David Hockney is an English painter/photographer (the most highly publicized British artist since the Second World War) who has moved over to the United States of American (California) to live and work. He started off as a well-known painter in his earlier years but is now concentrating more on his photography work than his painting.
His phenomenal success has been based not only on the flair, wit, and versatility of his work, but also on his colourful personality, which has made him a recognizable figure even to people not particularly interested in art: a film about him entitled A Bigger Splash enjoyed considerable popularity in the commercial cinema.
Hockney started experimenting both with large composite photographs and with works made of paper pulp impregnated with colour – the Paper Pools. From 1982 Hockney explored the use of the camera, making composite images of Polaroid photographs arranged in a rectangular grid. Later he used regular 35-millimetre prints to create photo collages, compiling a ‘complete’ picture from a series of individually photographed details.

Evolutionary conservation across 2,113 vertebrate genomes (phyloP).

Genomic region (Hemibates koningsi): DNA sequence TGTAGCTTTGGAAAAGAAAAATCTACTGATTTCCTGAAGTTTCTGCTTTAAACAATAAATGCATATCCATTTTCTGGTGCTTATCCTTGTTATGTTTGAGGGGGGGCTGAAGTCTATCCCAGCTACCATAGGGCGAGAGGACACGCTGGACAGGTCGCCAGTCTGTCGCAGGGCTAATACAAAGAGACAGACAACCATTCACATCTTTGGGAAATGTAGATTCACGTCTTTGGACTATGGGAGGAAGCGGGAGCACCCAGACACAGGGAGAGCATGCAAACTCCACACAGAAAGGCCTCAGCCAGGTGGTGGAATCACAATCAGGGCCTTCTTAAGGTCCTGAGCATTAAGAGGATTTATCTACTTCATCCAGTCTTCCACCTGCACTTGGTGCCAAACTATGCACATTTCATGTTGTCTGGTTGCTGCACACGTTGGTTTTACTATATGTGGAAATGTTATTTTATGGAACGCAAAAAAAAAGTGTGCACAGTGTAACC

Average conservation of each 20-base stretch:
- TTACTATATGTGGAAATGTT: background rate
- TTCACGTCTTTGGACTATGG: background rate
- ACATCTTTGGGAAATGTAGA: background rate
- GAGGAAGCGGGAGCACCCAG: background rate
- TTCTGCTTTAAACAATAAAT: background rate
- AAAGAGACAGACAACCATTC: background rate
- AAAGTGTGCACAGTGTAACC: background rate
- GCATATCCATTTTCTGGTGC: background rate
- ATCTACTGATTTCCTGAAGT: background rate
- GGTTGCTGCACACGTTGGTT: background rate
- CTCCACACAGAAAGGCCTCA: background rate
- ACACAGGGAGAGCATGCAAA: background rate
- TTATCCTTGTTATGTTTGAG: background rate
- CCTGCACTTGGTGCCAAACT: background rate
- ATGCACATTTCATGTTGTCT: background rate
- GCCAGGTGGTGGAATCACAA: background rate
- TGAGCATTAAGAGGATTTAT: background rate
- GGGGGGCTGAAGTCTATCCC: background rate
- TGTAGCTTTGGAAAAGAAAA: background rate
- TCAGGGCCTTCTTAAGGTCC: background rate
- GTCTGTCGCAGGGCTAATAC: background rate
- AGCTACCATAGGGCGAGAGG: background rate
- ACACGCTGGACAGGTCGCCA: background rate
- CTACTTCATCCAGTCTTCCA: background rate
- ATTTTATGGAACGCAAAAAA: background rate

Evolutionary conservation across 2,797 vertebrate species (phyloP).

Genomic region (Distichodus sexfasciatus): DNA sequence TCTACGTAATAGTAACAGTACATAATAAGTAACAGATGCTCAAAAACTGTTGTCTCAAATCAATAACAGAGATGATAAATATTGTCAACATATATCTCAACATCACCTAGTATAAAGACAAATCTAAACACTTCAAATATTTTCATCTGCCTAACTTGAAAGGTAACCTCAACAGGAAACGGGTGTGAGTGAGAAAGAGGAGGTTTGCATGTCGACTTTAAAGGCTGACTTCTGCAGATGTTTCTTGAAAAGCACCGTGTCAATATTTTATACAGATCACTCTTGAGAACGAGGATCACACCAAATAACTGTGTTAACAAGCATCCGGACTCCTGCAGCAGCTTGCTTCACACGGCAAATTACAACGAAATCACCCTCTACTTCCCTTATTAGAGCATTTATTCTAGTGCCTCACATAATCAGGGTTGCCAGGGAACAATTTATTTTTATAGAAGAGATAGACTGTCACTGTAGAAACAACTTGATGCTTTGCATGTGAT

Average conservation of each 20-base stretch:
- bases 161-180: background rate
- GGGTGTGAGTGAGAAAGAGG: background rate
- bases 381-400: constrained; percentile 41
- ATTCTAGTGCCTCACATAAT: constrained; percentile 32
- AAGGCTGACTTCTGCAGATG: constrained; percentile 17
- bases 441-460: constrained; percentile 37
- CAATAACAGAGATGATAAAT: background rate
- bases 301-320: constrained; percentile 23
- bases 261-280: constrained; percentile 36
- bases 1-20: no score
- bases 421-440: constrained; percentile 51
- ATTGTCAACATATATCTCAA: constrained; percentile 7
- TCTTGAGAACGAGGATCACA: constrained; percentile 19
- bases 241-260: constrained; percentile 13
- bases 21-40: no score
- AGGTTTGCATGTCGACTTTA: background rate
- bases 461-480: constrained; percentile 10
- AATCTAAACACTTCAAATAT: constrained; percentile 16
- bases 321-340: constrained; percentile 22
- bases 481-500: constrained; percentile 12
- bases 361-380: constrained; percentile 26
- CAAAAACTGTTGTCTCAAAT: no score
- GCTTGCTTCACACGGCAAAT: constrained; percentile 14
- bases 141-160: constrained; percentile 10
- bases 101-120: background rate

The kinds of photos that David Hockney creates have a lot of depth, feeling and emotion, he watches people go about their normal life and he captures moments of it.
A joiner photograph is a series of photos taken one after another focusing on the motion of a subject (person, animal) he takes many pictures of the subject in motion and then arranges them to make like a movie sequence one after another. David Hockney says that joiner photographs have a lot more ‘depth’ compared to rolling film (short film). He likes capturing a single image rather than filming something in motion.
Three other major points about joiner photographs are that it gives emotion, feeling and it gives you thought of to what’s happening in that moment, what the persons feeling or thinking.